The hereditary aspects of CA have not been clearly delineated to date and are likely multifactorial . In the present study, 3 mothers, 3 fathers, and 3 siblings of individuals with bilateral CA presented with CA themselves; in 3 cases, only the father has CA; in two cases, a mother and sibling had CA; in one case, only the sibling had CA; and in one case, only the mother had CA. All seven cases of bilateral CA with family history of CA were associated with an anomaly and/or syndrome; three of these cases had CHARGE syndrome. These findings suggest a hereditary link to CA but only in a small percentage (3.3%) of cases.
This study was limited by its retrospective nature and missing data. Furthermore, three tertiary care centres in Canada did not participate in the present investigation, limiting the generalizability of study findings.
This retrospective multi-center investigation reported on over 30-years experience of patients with CA across tertiary care centers in Canada. In line with previous literature, our study cohort presented with a breadth of co-morbidities and variability in presentation, with over one half presenting with one or more anomalies. Observed findings indicated limited hereditary linkages. Health practitioners involved in the care of patients with CA should investigate the presence of multiple anomalies. Future research investigating hereditary linkages and CA development is warranted.
Availability of data and materials
The datasets used and/or analyzed during the current study are available from the corresponding author on reasonable request.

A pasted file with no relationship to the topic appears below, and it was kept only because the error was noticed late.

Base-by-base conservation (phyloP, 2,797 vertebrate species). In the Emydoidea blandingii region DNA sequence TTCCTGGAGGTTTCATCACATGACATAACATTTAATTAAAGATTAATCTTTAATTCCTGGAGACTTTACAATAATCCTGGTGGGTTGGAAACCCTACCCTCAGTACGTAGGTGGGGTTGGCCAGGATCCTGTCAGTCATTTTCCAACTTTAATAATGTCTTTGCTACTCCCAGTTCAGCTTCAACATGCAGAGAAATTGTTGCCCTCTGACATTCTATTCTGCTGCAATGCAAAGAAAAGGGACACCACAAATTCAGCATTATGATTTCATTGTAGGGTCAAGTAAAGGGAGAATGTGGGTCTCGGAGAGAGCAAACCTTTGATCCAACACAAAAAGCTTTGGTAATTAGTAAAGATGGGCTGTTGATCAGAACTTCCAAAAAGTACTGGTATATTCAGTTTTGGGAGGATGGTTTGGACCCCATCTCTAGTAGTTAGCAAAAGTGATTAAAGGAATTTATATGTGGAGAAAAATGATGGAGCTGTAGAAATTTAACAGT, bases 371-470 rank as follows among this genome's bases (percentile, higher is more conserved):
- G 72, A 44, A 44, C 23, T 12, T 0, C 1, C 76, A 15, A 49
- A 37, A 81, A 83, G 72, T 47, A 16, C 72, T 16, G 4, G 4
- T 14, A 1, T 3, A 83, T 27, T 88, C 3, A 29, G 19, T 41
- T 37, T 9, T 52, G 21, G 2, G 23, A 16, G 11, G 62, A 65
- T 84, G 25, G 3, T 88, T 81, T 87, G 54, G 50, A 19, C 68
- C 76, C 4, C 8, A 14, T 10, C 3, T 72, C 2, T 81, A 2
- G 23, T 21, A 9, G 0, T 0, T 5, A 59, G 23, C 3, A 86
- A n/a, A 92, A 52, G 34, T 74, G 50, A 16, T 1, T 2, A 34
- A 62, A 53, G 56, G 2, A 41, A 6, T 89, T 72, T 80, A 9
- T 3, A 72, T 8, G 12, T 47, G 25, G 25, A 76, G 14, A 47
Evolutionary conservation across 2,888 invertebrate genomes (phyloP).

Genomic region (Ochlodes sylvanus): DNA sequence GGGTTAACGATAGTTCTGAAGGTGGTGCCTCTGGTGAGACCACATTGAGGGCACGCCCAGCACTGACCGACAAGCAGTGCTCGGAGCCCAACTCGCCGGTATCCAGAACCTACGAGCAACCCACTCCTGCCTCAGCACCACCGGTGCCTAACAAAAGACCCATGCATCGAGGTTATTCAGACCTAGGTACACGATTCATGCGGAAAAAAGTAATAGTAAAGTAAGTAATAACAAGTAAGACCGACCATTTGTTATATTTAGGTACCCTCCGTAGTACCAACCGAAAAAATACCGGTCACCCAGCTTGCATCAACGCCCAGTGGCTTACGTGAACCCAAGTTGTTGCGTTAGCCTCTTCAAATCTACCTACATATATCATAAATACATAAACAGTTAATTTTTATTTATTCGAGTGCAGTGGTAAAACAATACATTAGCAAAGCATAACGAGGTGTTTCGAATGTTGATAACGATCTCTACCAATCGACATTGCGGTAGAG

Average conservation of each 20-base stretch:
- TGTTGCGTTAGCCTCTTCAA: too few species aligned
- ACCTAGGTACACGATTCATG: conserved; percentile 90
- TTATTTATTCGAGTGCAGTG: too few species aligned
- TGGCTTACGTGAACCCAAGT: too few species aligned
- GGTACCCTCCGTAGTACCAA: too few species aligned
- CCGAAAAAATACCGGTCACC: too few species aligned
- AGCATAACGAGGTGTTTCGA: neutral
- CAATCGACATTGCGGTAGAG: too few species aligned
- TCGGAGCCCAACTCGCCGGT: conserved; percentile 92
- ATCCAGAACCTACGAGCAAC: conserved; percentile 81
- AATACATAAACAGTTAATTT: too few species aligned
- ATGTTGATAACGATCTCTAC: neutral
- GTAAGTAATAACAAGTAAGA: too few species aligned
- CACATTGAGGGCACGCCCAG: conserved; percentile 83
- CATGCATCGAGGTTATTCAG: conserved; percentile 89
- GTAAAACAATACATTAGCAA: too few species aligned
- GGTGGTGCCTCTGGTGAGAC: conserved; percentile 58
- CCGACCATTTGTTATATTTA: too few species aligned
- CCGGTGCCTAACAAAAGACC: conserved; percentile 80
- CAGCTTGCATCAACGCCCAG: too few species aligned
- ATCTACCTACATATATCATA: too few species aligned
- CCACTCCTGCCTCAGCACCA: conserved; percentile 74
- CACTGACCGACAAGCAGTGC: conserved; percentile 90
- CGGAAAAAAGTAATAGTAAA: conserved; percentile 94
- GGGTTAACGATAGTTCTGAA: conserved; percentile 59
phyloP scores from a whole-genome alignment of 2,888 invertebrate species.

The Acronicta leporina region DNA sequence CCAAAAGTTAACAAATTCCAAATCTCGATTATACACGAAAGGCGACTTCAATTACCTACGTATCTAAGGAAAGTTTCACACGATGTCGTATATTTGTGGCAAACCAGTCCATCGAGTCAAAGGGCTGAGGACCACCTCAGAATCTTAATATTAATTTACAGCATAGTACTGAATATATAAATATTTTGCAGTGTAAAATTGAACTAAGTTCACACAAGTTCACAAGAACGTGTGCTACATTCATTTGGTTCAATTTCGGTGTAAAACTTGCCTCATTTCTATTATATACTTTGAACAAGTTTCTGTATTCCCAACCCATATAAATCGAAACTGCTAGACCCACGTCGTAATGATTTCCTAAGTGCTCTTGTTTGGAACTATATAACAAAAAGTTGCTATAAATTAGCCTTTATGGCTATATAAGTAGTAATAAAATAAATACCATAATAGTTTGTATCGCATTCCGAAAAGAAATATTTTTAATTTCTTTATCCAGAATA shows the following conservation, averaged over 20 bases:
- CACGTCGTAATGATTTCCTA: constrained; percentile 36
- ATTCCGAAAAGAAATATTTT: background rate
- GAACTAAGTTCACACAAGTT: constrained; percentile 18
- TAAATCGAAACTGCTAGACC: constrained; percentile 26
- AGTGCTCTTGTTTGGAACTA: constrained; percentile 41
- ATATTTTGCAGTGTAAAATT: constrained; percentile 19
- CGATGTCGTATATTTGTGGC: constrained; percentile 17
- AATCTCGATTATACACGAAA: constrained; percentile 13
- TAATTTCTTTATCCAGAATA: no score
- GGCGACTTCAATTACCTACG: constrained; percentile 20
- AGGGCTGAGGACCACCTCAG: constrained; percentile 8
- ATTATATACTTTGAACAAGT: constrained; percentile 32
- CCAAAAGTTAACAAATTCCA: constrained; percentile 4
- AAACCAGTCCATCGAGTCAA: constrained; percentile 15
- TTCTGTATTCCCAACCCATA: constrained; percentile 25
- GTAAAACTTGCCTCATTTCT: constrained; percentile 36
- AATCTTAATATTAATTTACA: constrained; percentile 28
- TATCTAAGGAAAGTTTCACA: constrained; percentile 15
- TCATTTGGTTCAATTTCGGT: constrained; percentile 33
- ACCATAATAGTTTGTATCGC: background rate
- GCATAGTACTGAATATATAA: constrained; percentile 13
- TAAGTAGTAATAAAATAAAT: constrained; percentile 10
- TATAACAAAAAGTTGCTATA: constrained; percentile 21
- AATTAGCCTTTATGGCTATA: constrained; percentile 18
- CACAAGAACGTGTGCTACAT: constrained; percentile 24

Coloboma, heart defects, atresia choanae, growth retardation, genital abnormalities, and ear abnormalities
Gastroesophageal Reflux Disease
Central nervous systmem
Elevated beta-human chorionic gonadotropin
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We would like to acknowledge the National Choanal Atresia Study Working Group, consisting of members from Western University, University of Toronto, University of Alberta, University of British Columbia, McGill University and Dalhousie University, for their contributions to this multi-centre study, including ethics applications and chart review.
Ethics approval and consent to participate
This study received ethical approval from the Health Research Ethics Boards at the University of Western Ontario (REB #18059E).
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The authors declare that they have no competing interests.
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Paradis, J., Dzioba, A., El-Hakim, H. et al. A national study of choanal atresia in tertiary care centers in Canada – part I: clinical presentation. J of Otolaryngol - Head & Neck Surg 50, 45 (2021). https://doi.org/10.1186/s40463-021-00517-x
- Choanal atresia
- Clinical presentation
- Family history